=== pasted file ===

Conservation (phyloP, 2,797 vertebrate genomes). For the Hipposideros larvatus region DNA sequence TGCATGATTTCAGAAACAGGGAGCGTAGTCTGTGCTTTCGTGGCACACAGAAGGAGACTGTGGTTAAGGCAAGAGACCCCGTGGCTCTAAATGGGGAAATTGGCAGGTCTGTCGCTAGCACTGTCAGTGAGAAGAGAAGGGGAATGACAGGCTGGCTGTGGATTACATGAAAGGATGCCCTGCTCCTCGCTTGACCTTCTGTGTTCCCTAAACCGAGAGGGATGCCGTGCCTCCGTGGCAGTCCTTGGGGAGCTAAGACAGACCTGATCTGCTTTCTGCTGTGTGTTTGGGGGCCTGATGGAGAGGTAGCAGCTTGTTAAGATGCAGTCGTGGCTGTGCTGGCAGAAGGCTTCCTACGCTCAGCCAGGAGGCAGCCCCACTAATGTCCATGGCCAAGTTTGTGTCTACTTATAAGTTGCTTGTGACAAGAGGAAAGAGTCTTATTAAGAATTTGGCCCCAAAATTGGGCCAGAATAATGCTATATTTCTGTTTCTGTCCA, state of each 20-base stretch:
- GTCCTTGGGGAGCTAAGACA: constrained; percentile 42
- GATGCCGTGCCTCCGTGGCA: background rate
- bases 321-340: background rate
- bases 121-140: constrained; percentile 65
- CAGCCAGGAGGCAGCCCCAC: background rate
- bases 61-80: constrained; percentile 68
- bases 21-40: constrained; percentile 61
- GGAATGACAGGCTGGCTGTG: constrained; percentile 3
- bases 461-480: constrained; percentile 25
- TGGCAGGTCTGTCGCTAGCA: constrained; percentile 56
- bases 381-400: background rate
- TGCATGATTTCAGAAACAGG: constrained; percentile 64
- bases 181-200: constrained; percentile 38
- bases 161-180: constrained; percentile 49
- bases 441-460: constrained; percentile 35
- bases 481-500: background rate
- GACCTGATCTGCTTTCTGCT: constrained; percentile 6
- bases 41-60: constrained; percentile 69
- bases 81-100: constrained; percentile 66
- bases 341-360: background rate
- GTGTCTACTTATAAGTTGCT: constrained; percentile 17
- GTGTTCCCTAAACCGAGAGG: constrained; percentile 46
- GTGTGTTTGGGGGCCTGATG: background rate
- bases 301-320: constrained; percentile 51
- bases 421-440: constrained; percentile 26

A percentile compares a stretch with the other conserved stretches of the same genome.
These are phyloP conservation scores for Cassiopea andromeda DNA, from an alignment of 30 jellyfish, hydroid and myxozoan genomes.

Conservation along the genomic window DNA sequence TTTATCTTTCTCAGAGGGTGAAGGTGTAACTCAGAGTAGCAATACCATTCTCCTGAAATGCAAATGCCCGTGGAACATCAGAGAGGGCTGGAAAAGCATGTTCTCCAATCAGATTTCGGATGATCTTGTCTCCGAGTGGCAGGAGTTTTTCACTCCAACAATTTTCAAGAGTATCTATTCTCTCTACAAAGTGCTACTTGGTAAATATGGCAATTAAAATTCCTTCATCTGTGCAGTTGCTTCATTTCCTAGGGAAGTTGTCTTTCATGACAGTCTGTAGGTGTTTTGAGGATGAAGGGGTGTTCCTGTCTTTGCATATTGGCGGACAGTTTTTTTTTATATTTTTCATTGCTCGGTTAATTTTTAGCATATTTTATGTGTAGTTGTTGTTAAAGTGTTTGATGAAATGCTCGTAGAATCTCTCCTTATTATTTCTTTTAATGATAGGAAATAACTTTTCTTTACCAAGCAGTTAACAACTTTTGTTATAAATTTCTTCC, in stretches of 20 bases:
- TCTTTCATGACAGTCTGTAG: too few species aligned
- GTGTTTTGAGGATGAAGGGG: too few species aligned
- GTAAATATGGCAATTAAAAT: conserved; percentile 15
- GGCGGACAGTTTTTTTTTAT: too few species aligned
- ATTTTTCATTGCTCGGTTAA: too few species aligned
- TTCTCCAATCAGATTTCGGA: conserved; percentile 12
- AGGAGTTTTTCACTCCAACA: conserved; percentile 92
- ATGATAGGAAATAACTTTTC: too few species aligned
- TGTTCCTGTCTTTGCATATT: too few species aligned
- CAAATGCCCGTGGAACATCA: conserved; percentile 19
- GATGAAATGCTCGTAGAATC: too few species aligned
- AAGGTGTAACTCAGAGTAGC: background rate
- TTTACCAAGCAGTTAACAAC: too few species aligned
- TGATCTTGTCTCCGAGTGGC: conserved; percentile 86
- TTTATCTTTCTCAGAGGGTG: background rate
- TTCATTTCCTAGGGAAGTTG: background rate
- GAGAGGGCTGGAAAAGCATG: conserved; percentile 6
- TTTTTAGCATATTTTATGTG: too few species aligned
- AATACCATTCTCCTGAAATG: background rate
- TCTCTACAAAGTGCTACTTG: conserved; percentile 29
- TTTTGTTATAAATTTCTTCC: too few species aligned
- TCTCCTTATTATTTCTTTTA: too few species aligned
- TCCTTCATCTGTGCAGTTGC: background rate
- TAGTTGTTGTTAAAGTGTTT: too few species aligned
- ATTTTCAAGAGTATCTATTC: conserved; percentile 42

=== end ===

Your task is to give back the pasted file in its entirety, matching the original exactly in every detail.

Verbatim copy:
Conservation (phyloP, 2,797 vertebrate genomes). For the Hipposideros larvatus region DNA sequence TGCATGATTTCAGAAACAGGGAGCGTAGTCTGTGCTTTCGTGGCACACAGAAGGAGACTGTGGTTAAGGCAAGAGACCCCGTGGCTCTAAATGGGGAAATTGGCAGGTCTGTCGCTAGCACTGTCAGTGAGAAGAGAAGGGGAATGACAGGCTGGCTGTGGATTACATGAAAGGATGCCCTGCTCCTCGCTTGACCTTCTGTGTTCCCTAAACCGAGAGGGATGCCGTGCCTCCGTGGCAGTCCTTGGGGAGCTAAGACAGACCTGATCTGCTTTCTGCTGTGTGTTTGGGGGCCTGATGGAGAGGTAGCAGCTTGTTAAGATGCAGTCGTGGCTGTGCTGGCAGAAGGCTTCCTACGCTCAGCCAGGAGGCAGCCCCACTAATGTCCATGGCCAAGTTTGTGTCTACTTATAAGTTGCTTGTGACAAGAGGAAAGAGTCTTATTAAGAATTTGGCCCCAAAATTGGGCCAGAATAATGCTATATTTCTGTTTCTGTCCA, state of each 20-base stretch:
- GTCCTTGGGGAGCTAAGACA: constrained; percentile 42
- GATGCCGTGCCTCCGTGGCA: background rate
- bases 321-340: background rate
- bases 121-140: constrained; percentile 65
- CAGCCAGGAGGCAGCCCCAC: background rate
- bases 61-80: constrained; percentile 68
- bases 21-40: constrained; percentile 61
- GGAATGACAGGCTGGCTGTG: constrained; percentile 3
- bases 461-480: constrained; percentile 25
- TGGCAGGTCTGTCGCTAGCA: constrained; percentile 56
- bases 381-400: background rate
- TGCATGATTTCAGAAACAGG: constrained; percentile 64
- bases 181-200: constrained; percentile 38
- bases 161-180: constrained; percentile 49
- bases 441-460: constrained; percentile 35
- bases 481-500: background rate
- GACCTGATCTGCTTTCTGCT: constrained; percentile 6
- bases 41-60: constrained; percentile 69
- bases 81-100: constrained; percentile 66
- bases 341-360: background rate
- GTGTCTACTTATAAGTTGCT: constrained; percentile 17
- GTGTTCCCTAAACCGAGAGG: constrained; percentile 46
- GTGTGTTTGGGGGCCTGATG: background rate
- bases 301-320: constrained; percentile 51
- bases 421-440: constrained; percentile 26

A percentile compares a stretch with the other conserved stretches of the same genome.
These are phyloP conservation scores for Cassiopea andromeda DNA, from an alignment of 30 jellyfish, hydroid and myxozoan genomes.

Conservation along the genomic window DNA sequence TTTATCTTTCTCAGAGGGTGAAGGTGTAACTCAGAGTAGCAATACCATTCTCCTGAAATGCAAATGCCCGTGGAACATCAGAGAGGGCTGGAAAAGCATGTTCTCCAATCAGATTTCGGATGATCTTGTCTCCGAGTGGCAGGAGTTTTTCACTCCAACAATTTTCAAGAGTATCTATTCTCTCTACAAAGTGCTACTTGGTAAATATGGCAATTAAAATTCCTTCATCTGTGCAGTTGCTTCATTTCCTAGGGAAGTTGTCTTTCATGACAGTCTGTAGGTGTTTTGAGGATGAAGGGGTGTTCCTGTCTTTGCATATTGGCGGACAGTTTTTTTTTATATTTTTCATTGCTCGGTTAATTTTTAGCATATTTTATGTGTAGTTGTTGTTAAAGTGTTTGATGAAATGCTCGTAGAATCTCTCCTTATTATTTCTTTTAATGATAGGAAATAACTTTTCTTTACCAAGCAGTTAACAACTTTTGTTATAAATTTCTTCC, in stretches of 20 bases:
- TCTTTCATGACAGTCTGTAG: too few species aligned
- GTGTTTTGAGGATGAAGGGG: too few species aligned
- GTAAATATGGCAATTAAAAT: conserved; percentile 15
- GGCGGACAGTTTTTTTTTAT: too few species aligned
- ATTTTTCATTGCTCGGTTAA: too few species aligned
- TTCTCCAATCAGATTTCGGA: conserved; percentile 12
- AGGAGTTTTTCACTCCAACA: conserved; percentile 92
- ATGATAGGAAATAACTTTTC: too few species aligned
- TGTTCCTGTCTTTGCATATT: too few species aligned
- CAAATGCCCGTGGAACATCA: conserved; percentile 19
- GATGAAATGCTCGTAGAATC: too few species aligned
- AAGGTGTAACTCAGAGTAGC: background rate
- TTTACCAAGCAGTTAACAAC: too few species aligned
- TGATCTTGTCTCCGAGTGGC: conserved; percentile 86
- TTTATCTTTCTCAGAGGGTG: background rate
- TTCATTTCCTAGGGAAGTTG: background rate
- GAGAGGGCTGGAAAAGCATG: conserved; percentile 6
- TTTTTAGCATATTTTATGTG: too few species aligned
- AATACCATTCTCCTGAAATG: background rate
- TCTCTACAAAGTGCTACTTG: conserved; percentile 29
- TTTTGTTATAAATTTCTTCC: too few species aligned
- TCTCCTTATTATTTCTTTTA: too few species aligned
- TCCTTCATCTGTGCAGTTGC: background rate
- TAGTTGTTGTTAAAGTGTTT: too few species aligned
- ATTTTCAAGAGTATCTATTC: conserved; percentile 42